Wednesday, August 26, 2009

Right Time Around

43. Mansfield Park by Jane Austen

Even though my class is over, I decided to finish the novels. Mansfield Park was my second least favorite of the Austen books, and I remember thinking it dull, and finding the two main characters "priggish," which, it turns out, is a popular appellation for Fanny Price in a lot of Austen criticism. However, this time, I could barely put it down. I felt a different sort of charm working on me, I found myself relating to Fanny's feelings, loving the prose, the dialogue, the absolute full-ness of this novel.

Austen's novels follow a certain pattern, most everyone is familiar with the fact that all of her novels end in a slew of marriages. But each novel has a different sense to it, a different way of looking at the same themes that pervaded very day life then and now; social class, money, relationships between men and women, relationships between women, art and literature, and education. Mansfield Park, I think, focuses most on family and confusing relationships between family members. Austen shows that sometimes it's okay to hate your family members, and sometimes you can over-or under-estimate them.

Fanny Price is a poor niece who is raised in the home of her wealthy aunt and uncle. Distinctions are made between her and her cousins, so that she grows up humble, modest, used to being invisible, and with a strong sense of gratitude and responsibility. She is similar to Anne Elliot in that she has very decided beliefs of her own, but declines to express it. She is very helpful and accommodating, but will never do what she thinks is wrong. I can see how her behavior, and her dialogues with her equally moral cousin Edmund, seem self-righteous, but because the reader also sees so much of her acute feelings and her inner turmoil, I don't think it's really justified to dismiss her as a prig. Fanny is a moral being, willing to change and willing to see the best in others.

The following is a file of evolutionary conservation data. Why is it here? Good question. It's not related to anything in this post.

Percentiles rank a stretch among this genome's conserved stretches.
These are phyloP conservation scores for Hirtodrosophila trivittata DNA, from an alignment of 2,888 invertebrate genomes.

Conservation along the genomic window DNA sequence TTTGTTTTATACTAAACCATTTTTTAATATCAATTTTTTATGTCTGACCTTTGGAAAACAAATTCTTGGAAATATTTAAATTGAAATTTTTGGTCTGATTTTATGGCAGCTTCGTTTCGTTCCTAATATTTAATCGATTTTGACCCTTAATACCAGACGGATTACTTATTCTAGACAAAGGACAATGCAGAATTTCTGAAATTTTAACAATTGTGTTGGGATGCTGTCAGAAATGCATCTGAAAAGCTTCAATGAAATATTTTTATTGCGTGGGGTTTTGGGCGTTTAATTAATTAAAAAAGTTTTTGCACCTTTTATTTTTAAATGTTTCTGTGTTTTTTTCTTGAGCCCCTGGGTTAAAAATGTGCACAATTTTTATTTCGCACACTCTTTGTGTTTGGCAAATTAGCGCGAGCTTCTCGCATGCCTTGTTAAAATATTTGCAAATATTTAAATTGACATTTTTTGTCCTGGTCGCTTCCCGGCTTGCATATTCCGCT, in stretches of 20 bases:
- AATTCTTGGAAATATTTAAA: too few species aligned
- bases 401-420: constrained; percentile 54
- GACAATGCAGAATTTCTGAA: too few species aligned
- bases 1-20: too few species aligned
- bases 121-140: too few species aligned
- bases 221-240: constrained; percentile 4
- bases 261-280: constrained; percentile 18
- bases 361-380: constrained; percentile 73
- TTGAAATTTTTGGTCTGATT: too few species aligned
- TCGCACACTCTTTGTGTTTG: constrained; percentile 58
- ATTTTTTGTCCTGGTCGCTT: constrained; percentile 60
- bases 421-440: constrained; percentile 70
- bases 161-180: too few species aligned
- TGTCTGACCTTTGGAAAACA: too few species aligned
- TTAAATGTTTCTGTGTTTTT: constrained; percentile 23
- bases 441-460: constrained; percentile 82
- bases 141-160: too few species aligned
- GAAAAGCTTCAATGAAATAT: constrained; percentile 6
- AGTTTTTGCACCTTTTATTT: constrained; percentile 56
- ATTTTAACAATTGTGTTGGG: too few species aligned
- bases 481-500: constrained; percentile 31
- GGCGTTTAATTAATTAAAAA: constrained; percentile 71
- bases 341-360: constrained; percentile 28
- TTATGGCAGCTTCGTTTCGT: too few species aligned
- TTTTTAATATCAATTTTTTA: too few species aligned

The "villains" in the novel, a brother and sister pair, Henry and Mary Crawford are fascinating, and I found them quite likable, especially Miss Crawford. Fanny and Edmund ultimately decide she is "spoiled" in her senses of propriety and respect, and perhaps she was a bit too fast for Victorian England, but her laughter at authority and scorn for religion would have helped her fit in today. Plus, I can't help liking her for the notice she takes of Fanny.

Mansfield Park was perhaps Austen's homage to her parents. Like Edmund, her father was a clergyman. If you didn't know, cousins Fanny and Edmund end up married. If you think about it more though, it is rather daring for pathetic Fanny to harbor secret love for Edmund so long. The "bad" people end up appropriately punished here, and over the course of the book, the rich uncle Sir Thomas realizes Fanny's worth and the importance of morality, as does his elder son Tom. Of all Austen's couples, I can imagine Fanny and Edmund happiest together in their similar values and their confidence in each other.

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